Friday, 22 January 2016

Please more open source

As per previous post I'm at BETT, sat in my hotel room and waiting to go and eat breakfast.

I wonder how much open source stuff I'm going to see today? My guess would be not a huge amount aside from the Raspberry Pi-ness, but I'm hopeful. Don't get me wrong, I really like a lot of closed source software, but can't help get the impression that education would benefit from broadening its IT infrastructure horizons. The cost saving alone would be huge.

That said, Google Chrome OS and android are Linux, so open source at the core. The Google classroom system opened up a world of savings when that kicked off, and it's only got better. 

Plus teaching pupils to use Linux is teaching them how to use the core underlying systems that run the majority of internet servers, and that's got to be a bonus!

I can't but help think we're missing a trick somewhere....

It's BETT time again!

I'm at BETT!

I came for the first time last year and I'm smitten, so this time me and my department head bought 10 other colleagues with us. Why? Because it is almost impossible to stay even vaguely up to date with everything the world of technology has to offer from Plymouth. However, I know that bringing this many people, some (or all of whom, including myself) will get over excited about the latest and greatest educational toy. To keep the focus on what will actually make a difference to the lives of the disadvantaged youngsters (there is no other type in a PRU) we teach is tough in the face of many shiny and bleeping gadgets.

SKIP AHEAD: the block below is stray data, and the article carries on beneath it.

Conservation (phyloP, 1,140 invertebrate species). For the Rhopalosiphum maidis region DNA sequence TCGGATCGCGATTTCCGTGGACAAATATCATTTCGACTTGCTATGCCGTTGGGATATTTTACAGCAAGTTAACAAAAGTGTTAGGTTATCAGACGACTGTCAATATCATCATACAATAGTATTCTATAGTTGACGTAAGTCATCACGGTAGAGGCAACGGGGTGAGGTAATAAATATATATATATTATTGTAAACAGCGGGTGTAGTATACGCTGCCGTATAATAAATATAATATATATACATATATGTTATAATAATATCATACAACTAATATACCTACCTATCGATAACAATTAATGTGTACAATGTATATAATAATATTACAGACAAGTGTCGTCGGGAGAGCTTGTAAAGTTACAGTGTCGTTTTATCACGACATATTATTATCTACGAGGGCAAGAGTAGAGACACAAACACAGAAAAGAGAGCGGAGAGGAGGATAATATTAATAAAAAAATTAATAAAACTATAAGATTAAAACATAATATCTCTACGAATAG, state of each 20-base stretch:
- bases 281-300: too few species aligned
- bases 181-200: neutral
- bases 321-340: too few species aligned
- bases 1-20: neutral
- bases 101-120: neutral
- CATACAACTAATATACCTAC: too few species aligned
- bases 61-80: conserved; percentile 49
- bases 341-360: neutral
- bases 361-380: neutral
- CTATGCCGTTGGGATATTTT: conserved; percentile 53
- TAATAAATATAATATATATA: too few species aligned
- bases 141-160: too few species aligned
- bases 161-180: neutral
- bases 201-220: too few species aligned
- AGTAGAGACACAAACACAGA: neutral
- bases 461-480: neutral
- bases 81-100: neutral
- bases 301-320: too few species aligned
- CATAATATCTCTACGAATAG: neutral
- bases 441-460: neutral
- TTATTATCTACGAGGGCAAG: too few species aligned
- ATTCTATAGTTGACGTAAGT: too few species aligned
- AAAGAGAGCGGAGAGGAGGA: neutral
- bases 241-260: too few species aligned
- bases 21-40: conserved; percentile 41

So I've set myself a little checklist this year-
1) does it actually do what it claims to do?
2) can it be implemented, bearing in mind our wierd but excellent IT infrastructure?
3) how long will it take to train staff?
4) can it work near enough instantly in a lesson? (If in lesson tech)
5) is it value for money? Or am I paying through the nose for a rebranded eBay buy...

Bring on BETT!

Saturday, 2 January 2016

New Year!

New Year's resolutions are not really something I do, they tend to be forgotten as soon as the school term kicks in again. However, if I was into New Years resolutions, maybe the following would suit my teaching-

  • Buy the finance staff more chocolate in the hope they put my departments stuff on English's budget
  • Make more cool raspberry pi stuff :)
  • Mark smarter, not more (as if this one will happen)
  • Always be pleased to see my classes (even if I inwardly want to bury 11TL under the car park...)
  • Use worksheets even less than I do (or I'm fed up with the photocopier jamming constantly)
  • Remember to eat lunch close-ish to lunchtime
  • Attend more teachmeets (especially those with free food and drink)
  • Become more competant at python programming (this should be easy given the start point!)

I'm hopefully going to be working closely with a local school on some curriculum stuff soon, which has got my thinking, more on that later. But for now I'll leave you with the following quote. I came across it in "Quartz and Feldspar" by Matthew Kelly, but it references "The Decline and Fall of the Roman Empire" by Edward Gibbon-

"Gibbon argued that great civilizations declined when they lost contact with their foundational principles and become decadent and ill disciplined. To be ignorant of a nation's history was to be blind to what made it great and might, given continued vigilance, ensure it remains so."